An Asia trade war threatens 

Abhijit Mukhopadhyay is a Senior Fellow (Economy and Growth) at the Observer Research Foundation, New Delhi The background The full-blown trade war between the USA and China is yet to be resolved substantially, despite repeated negotiations. Meanwhile, in one corner of the Asian continent another unexpected trade war has triggered prospects of further deterioration in international trade. In early July this year Japan has decided to tighten restrictions on the export of semiconductors and computer displays used in smartphones and chips to South Korea, effective from 4 July 20191. Though the decision may look like a unilateral one, but there is a deeper and longer history behind. This was triggered by the late 2018 Korea’s Supreme Court verdict which ruled against several Japanese companies including two of Japan’s largest – Mitsubishi Heavy Industries Ltd and Nippon Steel & Sumitomo Metal Corporation2. The verdict was in favour of the families of the South Koreans who were illegally forced to work for Japanese companies during the Second World War. Many of these ‘conscripted’ workers worked as bonded labours or slaves without pay in different facilities in Japan, including a Mitsubishi shipyard and machine tool factory in Nagoya in 1944. Mostly members of these workers’ families are the complainants against Japanese companies in Korean courts. While Mitsubishi has been ordered to pay $134,000 to each of ten claimants in the case, Nippon Steel & Sumitomo Metal Corporation has been asked to pay $88,000 to each of four plaintiffs. Subsequently, a South Korean Court ordered the seizure of shares worth $356,000 held by Nippon Steel in a joint venture with South Korean steel company Posco. Japanese government promptly called this move unlawful and made all efforts to block its implementation3. This is not all; more than 12 such cases are pending in various South Korean Courts involving around 70 Japanese companies – as claimed by the Ministry of Foreign Affairs of Japan. A Stanford University Research paper puts the number of Korean workers in colonial period sent to mainland Japan, Sakhalin and the Southern Pacific islands for working in the mining, construction and shipbuilding industries at an estimated 725,000. Most of these workers are no more, but their family members have sought legal avenues to sue Japanese companies4. The timeline After Japan’s decision to restrict exports of semiconductors and computer displays, the government of South Korea make their displeasure known and regretted the ‘economic retaliation’ of a verdict made by the courts in the country, on which the government does not have any control. Japan denied retaliating in response to the court verdict, and cited ‘weaknesses’ in South Korea’s export control system. Absence of talks between trade authorities, lack of trust and security risks were cited as the reasons behind the decision5. However, no specific example of such ‘weaknesses’ or ‘security breach’ have not been mentioned officially. It seems that current unilateralism and protectionism have a popular justification in ‘security risks’. This was started by the USA last year, but increasingly followed by other countries to impose trade restrictions. South Korea, of course, denied these accusations and stated that an emergency inspection of companies importing chemicals from Japan showed no evidence that these chemicals were subsequently sent to any other countries, including North Korea6. Japan followed their export restriction decision with removal of South Korea from a white list of countries with preferential trade status. So, Japanese companies exports to South Korea now have to be approved on a case-by-case basis for three materials used in semiconductors, smartphones and other high-tech devices. Incidentally, these final products are South Korea’s key exports to the world7. This led to a panic and frenzy among the electronics and smartphone manufacturers in Korea for obvious reasons. Samsung Electronics Vice Chairman went to Japan in July to secure his company’s value chain, in the light of the Japanese export restrictions8. In August, Japan approved export of a material, known as EUV photoresists, to South Korea – with a warning that any ‘improper use’ would compel Japanese government to expand the restrictions on export to other products. Photoresists is crucial for Samsung’s advanced contract chipmaking production9. On 12 August Korean Industry Ministry announced that Korea would drop Japan as a ‘preferred trading partner’. Subsequently, the government made the necessary administrative steps and dropped Japan from the country’s preferred list of trade partners in September. Japan has been relegated to the A-2 group countries, where strategic goods can be exported under certain conditions. The government also assured the Korean exporting companies that it will minimise their losses10. Meanwhile, in September South Korea’s Trade Minister conveyed the country’s decision to file a complaint to World Trade Organization (WTO) against Japan. The minister has termed Japan’s export restrictions ‘politically motivated’ and ‘discriminatory’11. Later in the month, foreign ministers of these two countries met on the sidelines of the United Nations General Assembly. Though the meeting has been claimed to be ‘cordial’, South Korean Foreign Minister conveyed that “big disagreements on the issues at hand” remain12. Immediately after that, on 1 October the South Korean Trade, Industry and Energy Ministry issued a statement saying that the Government of Japan has not approved shipment of hydrogen fluoride to Korea even after 90 days of submission of a Japanese exporter13. On 11 October, two countries ended their first round of discussions on the dispute with an agreement to meet again for further consultations. The meeting has taken place in the context of Korea’s complaint with WTO14. This is apparently part of WTO dispute settlement procedure and if the issue does not get resolved within 60 days then South Korea can request the WTO Dispute Settlement Body to establish a panel to deliver a verdict. Another round of talks has been held on 19 November, but the deadlock remained15. These two Asian economic powerhouses are once again slated to meet in third week of December for senior level talks amidst some hope of de-escalation. All eyes will be on this series of meetings in the year-end16. The history Japan colonised the entire Korean Peninsula from 1910 till 1945. But the legacy of that colonial past still haunts both these nations, as can be observed in current trade war between these two. Apart from the conscripted labour in mining, construction and shipbuilding industries during the period around Second World War, the issue of ‘comfort women’ is another big and sharp thorn of the Japanese colonial past. Different historians estimate the number of affected women at anywhere between 50,000 to 200,000. These women, many of them Korean, were forced into service in Japan’s military brothels during Second World War. Enlisted to the military ‘comfort stations’ by force, Korean ‘comfort women’ – many of them under the age of 18 – were exploited as sex slaves in those confinements. After South Korea unshackled itself from the clutches of Japanese colonialism demand and negotiations for compensation started with Japan. In 1965, an agreement was inked whereby Japan provided $800 million ($6.5 billion in 2019 dollars) aid to South Korea as ‘economic cooperation’. However, the issue of ‘comfort women’ refused to die down. In 2015, both the countries reached a ‘final and irreversible’ agreement that arrived with a personal apology to the affected women from Japanese Prime Minister Shinzō Abe and around $8 million for a compensation fund. But a substantial part of South Korean population rejected the deal as they felt it was done without consulting the victims or their families. Some of them refused the compensation money in protest. President Moon Jae-in discarded the 2015 agreement and shut down the foundation for comfort women, funded by Japan, in November 2018 – around a month before the contentious Supreme Court verdict17. There have been immediate repercussions in both the countries against the other one. For example, beer exports from Japan to South Korea fell almost 100% in the month of September 201918. The outlets of Japanese retail chains like Muji and Uniqlo have been practically boycotted by the South Koreans in Seoul and other Korean cities before the year-end festive season. Similarly, in Japan there has been a revival of old tropes about ‘untrustworthy’ Koreans. Since the normalisation of ties since 1960s these two countries have mostly been able to keep their cultural, political and social disagreements separated from the realms of commerce and national security19. However, this time the emotions are running high, and history and politics seem to trump business and economics. Conclusion What the US President Donald Trump started last year is now spreading like a virus all over the world now. The model of unilaterally imposing various restrictions on trade and economic partners has gained legitimacy since the world’s largest economy is doing that repeatedly. Additionally, the USA under Trump has practically relinquished the mantle of global leadership. Both Japan and South Korea are close allies of the USA; ideally the USA should have persuaded these two countries away from precipitating this crisis. But in a new world economic and political order that is not going to happen. Exports of chemicals, which Japan restricted for South Korea, are pivotal for the global tech industry. Japan accounts for as much as 90% of global production of these chemicals. The country exported $400 million worth of these products to South Korea in 2018. Value-wise it may not look that substantial, but these inputs are essential for all kinds of electronic devices. South Korea, moreover, is a dominant manufacturer of memory chips. If Japan chokes the supply line to South Korea then there will be a cascading effect through global supply chains20. With the US restrictions on Chinese giants like Huawei and ZTE existing, this may sound like huge trouble for the manufacturing of all kind of tech products across the world. Needless to say, apart from this technological halt or pause, this may even result into increase in the prices of tech products. The inequality in ownership of tech gadgets and products across different segments of consumers may also get hastened subsequently. Ironically, in 2011 China restricted exports of rare-earth minerals to Japan, and then Japan responded by investing in its own mines – resulting in drops in Chinese market share in rare-earth minerals. If South Korea enhances its capabilities to produce these key chemicals on their own in the long run, then even Japan will face similar eventualities. Regional supply chains in this part of Asia, in any case, is thoroughly disturbed now – as South Korean and Japanese companies are rushing in the chaos to find alternatives to China as a manufacturing base, in the light of American sanctions. President Trump has already cautioned both these countries with a threat to impose import duties on their cars. So, what Japan is doing may harm its economy more than any other. However, this muddle has not yet reached the stage where de-escalation is not possible. These are still early days, and commercial damage till now has been limited. One can still be optimistic about a defused situation. But, the outcome of this conflict is a litmus test for global trade – it will decide if the global trading system can still resolve disputes amicably or the new meaner order, in which supply chains are weaponised in political games, is here to stay for some time. Endnotes 1. Reuters (2019), “Japan to tighten export rules for high-tech materials to South Korea”, published 30 June at 2. Business Insider (2019), “There’s another major trade war that’s starting to heat up while everyone is focused on the US and China”, published 14 September at 3. The Washington Post (2019), “Why Japan and South Korea have their own trade war”, published 26 November at 4. Ibid 5. AP News (2019), “Japan blames S. Korea export control ‘weaknesses’,” published 12 July at 6. The Mainichi (2019), “Japan-Korea trade row to grow with new Tokyo export limits”, published 29 July at 7. Market Watch (2019), “Japan removes South Korea from preferred trade status, raising tensions”, published 1 August at 8. Yonhap News Agency (2019), “Samsung heir returns from Japan amid trade row”, published 12 July at 9 South China Morning Post (2019), “Japan approves first hi-tech exports to South Korea since start of ‘trade war’ – but with a warning”, published 8 August at 10. The Korea Herald (2019), “Japan officially removed from South Korea’s whitelist”, published 17 September at 11. Al Jazeera (2019), “South Korea will lodge WTO complaint over Japan’s export curbs”, published 11 September at 12. Bloomberg (2019), “South Korea’s foreign minister says ‘big disagreements’ with Japan persist”, published 27 September at 13. Bloomberg (2019), “Japan curbing export of a key chipmaking material, South Korea says”, published 1 October at 14. Yonhap News Agency (2019), “S. Korea, Japan end 1st round of talks on trade row, agree to meet again”, published 15 October at 15. NHK World (2019), “Japan, S. Korea still divided after 2nd WTO talks”, published 20 November at 16. CNBC (2019), “South Korea and Japan seek to resolve trade dispute, amid dim economic outlook”, published 1 December at 17. The Washington Post (2019), op cit 18. CNN Business (2019), “South Korea didn’t buy any beer from Japan last month”, published 29 November at 19. The Economist (2019), “Why Japan and South Korea bicker”, published 3 September at 20 The Economist (2019), “A trade dispute between Japan and South Korea has Trumpian echoes”, published 18 July at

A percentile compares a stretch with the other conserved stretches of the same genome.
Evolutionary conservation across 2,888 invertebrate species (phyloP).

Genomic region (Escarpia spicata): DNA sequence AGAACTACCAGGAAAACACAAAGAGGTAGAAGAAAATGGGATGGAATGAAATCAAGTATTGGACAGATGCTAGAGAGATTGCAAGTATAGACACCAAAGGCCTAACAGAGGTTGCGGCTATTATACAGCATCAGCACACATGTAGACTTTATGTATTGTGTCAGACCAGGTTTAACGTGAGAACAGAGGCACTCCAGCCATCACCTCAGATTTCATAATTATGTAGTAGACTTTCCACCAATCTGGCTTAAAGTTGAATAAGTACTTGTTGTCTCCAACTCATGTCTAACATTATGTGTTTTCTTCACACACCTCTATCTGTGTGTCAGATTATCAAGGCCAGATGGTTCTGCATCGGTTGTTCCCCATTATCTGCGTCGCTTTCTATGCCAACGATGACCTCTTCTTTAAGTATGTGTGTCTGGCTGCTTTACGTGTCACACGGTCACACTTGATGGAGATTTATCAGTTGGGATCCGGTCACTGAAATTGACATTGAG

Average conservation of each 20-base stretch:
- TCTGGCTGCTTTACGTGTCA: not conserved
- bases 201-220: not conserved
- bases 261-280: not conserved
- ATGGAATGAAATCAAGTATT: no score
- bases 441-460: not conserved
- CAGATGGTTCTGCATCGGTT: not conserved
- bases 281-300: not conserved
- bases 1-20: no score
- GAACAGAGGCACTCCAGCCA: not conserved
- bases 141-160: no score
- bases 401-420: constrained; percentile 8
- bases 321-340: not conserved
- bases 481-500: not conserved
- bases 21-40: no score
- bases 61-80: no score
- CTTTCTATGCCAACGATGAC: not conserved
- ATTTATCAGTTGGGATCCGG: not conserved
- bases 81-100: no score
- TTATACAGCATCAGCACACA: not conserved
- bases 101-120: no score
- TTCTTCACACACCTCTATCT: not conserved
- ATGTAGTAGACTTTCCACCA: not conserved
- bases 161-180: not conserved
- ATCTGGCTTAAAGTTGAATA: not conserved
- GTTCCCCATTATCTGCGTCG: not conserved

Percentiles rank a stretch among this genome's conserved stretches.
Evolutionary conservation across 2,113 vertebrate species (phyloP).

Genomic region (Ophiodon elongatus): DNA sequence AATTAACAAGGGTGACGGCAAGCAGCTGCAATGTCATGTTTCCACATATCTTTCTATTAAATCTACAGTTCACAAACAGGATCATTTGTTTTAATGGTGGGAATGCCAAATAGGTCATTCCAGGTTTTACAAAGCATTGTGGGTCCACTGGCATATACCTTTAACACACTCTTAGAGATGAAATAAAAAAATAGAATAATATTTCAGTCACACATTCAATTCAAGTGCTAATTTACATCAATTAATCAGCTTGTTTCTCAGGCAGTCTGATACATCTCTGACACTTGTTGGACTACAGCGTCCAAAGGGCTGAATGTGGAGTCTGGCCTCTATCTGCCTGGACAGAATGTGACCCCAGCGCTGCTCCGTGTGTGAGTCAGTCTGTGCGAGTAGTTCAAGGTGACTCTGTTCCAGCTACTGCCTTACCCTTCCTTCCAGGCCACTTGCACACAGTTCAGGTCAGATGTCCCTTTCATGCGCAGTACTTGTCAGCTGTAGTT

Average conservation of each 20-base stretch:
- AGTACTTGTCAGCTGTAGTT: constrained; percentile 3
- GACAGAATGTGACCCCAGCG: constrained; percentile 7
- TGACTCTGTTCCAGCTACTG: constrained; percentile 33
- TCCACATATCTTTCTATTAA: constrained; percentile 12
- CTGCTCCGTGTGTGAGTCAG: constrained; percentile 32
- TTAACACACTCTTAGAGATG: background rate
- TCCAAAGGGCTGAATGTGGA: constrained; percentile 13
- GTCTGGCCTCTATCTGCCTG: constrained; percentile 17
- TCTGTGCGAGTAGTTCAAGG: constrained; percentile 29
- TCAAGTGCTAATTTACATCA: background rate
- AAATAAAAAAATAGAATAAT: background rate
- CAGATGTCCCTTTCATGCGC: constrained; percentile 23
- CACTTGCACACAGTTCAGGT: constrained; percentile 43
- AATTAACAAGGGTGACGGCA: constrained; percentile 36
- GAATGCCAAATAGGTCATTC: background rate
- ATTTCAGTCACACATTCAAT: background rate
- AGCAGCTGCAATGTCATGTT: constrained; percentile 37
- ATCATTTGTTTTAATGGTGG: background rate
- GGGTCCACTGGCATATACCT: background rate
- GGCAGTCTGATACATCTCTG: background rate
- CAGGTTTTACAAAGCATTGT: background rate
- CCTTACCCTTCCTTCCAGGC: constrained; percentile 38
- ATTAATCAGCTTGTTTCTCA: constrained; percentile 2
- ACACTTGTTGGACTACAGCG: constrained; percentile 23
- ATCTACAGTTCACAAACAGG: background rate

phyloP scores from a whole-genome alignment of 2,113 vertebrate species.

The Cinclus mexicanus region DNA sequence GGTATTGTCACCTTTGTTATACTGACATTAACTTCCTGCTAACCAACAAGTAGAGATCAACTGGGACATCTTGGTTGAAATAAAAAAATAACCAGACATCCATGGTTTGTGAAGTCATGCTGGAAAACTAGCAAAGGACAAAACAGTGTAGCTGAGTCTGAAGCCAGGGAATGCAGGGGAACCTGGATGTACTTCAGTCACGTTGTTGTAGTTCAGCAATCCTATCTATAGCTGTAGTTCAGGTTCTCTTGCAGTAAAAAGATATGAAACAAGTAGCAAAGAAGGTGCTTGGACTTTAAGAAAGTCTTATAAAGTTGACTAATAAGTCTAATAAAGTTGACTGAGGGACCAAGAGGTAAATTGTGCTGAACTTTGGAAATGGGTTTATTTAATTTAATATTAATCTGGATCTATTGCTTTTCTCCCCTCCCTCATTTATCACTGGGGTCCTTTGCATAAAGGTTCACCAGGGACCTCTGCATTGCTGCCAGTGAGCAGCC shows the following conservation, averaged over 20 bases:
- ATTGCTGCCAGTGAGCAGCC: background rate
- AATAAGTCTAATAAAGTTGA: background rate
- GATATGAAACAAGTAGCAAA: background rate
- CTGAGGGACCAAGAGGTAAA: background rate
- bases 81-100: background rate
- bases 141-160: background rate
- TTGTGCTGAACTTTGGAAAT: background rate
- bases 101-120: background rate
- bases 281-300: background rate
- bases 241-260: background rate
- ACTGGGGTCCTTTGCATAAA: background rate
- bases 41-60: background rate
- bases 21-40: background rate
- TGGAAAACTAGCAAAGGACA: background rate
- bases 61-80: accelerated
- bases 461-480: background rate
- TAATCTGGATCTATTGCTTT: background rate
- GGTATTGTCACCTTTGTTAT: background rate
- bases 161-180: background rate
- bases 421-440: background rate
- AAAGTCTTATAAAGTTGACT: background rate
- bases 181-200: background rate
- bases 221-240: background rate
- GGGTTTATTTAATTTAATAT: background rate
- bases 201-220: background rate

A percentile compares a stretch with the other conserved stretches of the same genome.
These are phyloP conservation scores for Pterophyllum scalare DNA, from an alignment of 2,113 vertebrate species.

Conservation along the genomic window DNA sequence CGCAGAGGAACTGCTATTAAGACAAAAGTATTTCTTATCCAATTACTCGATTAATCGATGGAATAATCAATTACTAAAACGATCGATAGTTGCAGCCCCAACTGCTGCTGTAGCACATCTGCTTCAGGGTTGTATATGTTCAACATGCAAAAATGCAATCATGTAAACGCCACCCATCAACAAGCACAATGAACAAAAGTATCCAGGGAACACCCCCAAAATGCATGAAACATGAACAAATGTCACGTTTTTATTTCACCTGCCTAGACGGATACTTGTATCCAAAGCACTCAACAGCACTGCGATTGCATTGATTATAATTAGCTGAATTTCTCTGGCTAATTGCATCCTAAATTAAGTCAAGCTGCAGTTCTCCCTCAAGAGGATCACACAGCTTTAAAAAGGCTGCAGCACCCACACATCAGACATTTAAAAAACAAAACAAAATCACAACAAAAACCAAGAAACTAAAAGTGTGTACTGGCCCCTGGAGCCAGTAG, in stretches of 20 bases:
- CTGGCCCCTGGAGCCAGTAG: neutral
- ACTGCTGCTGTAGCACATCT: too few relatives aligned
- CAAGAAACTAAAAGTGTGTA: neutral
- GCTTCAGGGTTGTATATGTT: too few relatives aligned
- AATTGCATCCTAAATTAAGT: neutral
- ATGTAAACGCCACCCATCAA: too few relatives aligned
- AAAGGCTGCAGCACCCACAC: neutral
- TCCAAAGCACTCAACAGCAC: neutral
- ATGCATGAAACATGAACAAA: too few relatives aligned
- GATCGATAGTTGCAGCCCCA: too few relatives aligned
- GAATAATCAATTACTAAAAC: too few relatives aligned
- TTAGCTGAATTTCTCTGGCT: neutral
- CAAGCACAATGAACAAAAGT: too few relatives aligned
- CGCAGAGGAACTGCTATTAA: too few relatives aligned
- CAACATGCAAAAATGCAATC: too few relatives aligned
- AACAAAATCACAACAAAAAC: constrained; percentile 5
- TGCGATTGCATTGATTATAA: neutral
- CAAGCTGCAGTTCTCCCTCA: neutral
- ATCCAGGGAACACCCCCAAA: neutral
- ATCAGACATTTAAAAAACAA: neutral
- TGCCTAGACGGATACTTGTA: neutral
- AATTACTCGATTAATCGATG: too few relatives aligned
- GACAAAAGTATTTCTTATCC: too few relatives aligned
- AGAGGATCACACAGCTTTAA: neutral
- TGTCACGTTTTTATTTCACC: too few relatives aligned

...the outcome of this conflict is a litmus test for global trade – it will decide if the global trading system can still resolve disputes amicably